As Dukeminier goes on to note, easements are also classified as appurtenant or in gross. Easements appurtenant and equitable servitudes are attached to and benefit a parcel of land, called the dominant tenement, and burden a (normally) contiguous parcel of land, called the servient tenement.  To that extent both are similar to the Roman praedial servitude, and indeed the terms and concepts of “dominant” and “servient” parcels is borrowed from Roman law.  Easements appurtenant, equitable servitudes, and the Roman praedial servitudes, “run with the land,” passing automatically to any successors in interest who occupy the dominant and servient tenements.  The Roman subcategories of “rustic” and “urban” servitudes are not recognized as such in the common law.

Roman urban servitudes are generally of a kind that in common law would be called “negative” easements: i.e., prohibitions against certain uses of the servient tenement.  A typical example in both traditions would be an easement against blocking light.  Here again, however, the common law might reach the same result by a different route, such as the doctrine of “ancient lights” or an equitable servitude.

An easement in gross is similar to the Roman personal servitude of “use,” in that it grants a right of use to some person without regard to ownership of land.  Both the easement in gross and the Roman servitude of use can be alienated.  They differ, however, in that the Roman servitude is extinguished upon the death of the original grantee, whereas an easement in gross can descend by succession, if the original grant so provides. Since both the Roman servitude of use and the easement in gross convey merely personal rights, neither involves a dominant tenement, only a servient one.  

The Roman personal servitude of “usufruct” is somewhat similar to the common law right to take “profits” from another’s property.  Here again, as a personal right the Roman servitude expires with the death of the original grantee and is therefore never appurtenant, whereas in common law the right to take profits may be either appurtenant or in gross, and in either case may be assignable or inheritable, depending upon the terms of the original grant. In modern law the mineral lease or other contractual arrangement is a more common device than an easement for acquiring rights to sever property from another’s land.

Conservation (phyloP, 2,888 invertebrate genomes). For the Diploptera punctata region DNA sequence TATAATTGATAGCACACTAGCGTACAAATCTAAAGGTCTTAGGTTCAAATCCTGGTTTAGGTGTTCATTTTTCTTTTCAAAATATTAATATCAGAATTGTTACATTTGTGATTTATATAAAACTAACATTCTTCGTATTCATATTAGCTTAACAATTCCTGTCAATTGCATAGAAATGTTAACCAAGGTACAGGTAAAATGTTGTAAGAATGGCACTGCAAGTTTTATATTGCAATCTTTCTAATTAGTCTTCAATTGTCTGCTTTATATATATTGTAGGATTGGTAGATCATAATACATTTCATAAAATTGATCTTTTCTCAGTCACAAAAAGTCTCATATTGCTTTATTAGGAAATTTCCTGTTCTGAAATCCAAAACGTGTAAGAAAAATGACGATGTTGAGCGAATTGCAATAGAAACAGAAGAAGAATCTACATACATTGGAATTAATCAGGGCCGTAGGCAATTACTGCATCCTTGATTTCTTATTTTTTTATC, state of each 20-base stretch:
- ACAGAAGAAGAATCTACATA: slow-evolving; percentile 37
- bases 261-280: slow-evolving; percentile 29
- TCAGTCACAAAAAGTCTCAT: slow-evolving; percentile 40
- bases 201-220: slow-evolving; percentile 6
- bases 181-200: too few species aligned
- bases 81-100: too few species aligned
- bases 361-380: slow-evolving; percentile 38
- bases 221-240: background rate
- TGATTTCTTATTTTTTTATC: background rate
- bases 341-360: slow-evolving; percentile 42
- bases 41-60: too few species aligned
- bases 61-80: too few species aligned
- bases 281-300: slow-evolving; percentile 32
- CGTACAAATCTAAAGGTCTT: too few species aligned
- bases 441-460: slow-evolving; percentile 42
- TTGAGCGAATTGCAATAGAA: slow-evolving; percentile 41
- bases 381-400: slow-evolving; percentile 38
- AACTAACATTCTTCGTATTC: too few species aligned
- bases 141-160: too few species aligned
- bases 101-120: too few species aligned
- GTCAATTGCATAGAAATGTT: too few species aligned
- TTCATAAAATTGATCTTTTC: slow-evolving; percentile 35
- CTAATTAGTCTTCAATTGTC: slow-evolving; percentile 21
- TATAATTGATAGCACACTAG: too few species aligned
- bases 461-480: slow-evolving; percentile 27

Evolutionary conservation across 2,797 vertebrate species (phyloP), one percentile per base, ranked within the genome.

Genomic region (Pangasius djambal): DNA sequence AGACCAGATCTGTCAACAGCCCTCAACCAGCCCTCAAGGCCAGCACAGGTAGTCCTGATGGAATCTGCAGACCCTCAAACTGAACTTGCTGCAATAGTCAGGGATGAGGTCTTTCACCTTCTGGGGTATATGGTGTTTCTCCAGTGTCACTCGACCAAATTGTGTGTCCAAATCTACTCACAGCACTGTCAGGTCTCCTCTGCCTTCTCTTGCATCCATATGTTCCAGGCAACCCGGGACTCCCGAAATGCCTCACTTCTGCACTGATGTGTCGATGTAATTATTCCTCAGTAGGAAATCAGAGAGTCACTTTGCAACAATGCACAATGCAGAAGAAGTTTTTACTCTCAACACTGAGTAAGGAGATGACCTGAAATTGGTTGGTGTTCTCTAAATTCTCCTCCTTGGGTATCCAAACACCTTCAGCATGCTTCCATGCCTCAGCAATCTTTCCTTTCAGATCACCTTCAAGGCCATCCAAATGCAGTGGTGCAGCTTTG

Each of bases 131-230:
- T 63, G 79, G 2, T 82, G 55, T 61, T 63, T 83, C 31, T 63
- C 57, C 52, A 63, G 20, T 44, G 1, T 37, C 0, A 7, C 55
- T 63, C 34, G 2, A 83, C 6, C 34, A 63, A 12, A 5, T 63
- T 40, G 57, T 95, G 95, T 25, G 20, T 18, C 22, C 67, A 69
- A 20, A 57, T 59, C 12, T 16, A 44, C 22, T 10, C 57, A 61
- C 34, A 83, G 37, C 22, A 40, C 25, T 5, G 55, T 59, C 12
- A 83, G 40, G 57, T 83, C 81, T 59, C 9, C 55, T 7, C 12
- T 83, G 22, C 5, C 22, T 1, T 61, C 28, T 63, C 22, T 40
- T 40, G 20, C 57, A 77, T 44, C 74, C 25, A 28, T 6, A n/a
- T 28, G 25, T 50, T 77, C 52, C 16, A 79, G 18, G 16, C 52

Depending upon the scope and duration of the use or usufruct that is granted, the Roman personal servitudes can be similar in usage and effect to the common law “life estate,” which of course at common law is not conceived of as a servitude at all.  At common law, life estates can also come into existence under the ancient doctrines of “dower” and “curtesy,” although for the most part the property rights of surviving spouses are now regulated by statute.

It follows from this brief summary that the common law of servitudes corresponds very imperfectly with the Roman law of servitudes.  The following table displays some of these approximate correspondences, but should not be understood to suggest anything like precise equivalencies.

Approximate Correspondences in Servitudes
Between Roman Law and Common Law

Praedial servitudes
Easements Appurtenant (including real covenants and equitable servitudes; also including negative easements)
Personal servitudes


  • If of immovable property for life, then
Easements in gross
Profits, mineral or timber leases, hunting and fishing rights, etc.

Boating/bathing rights, etc.

Life estate (not classed as a servitude)

Chapter 5: Introduction | A. Cases 142–148 | B. Cases 149–151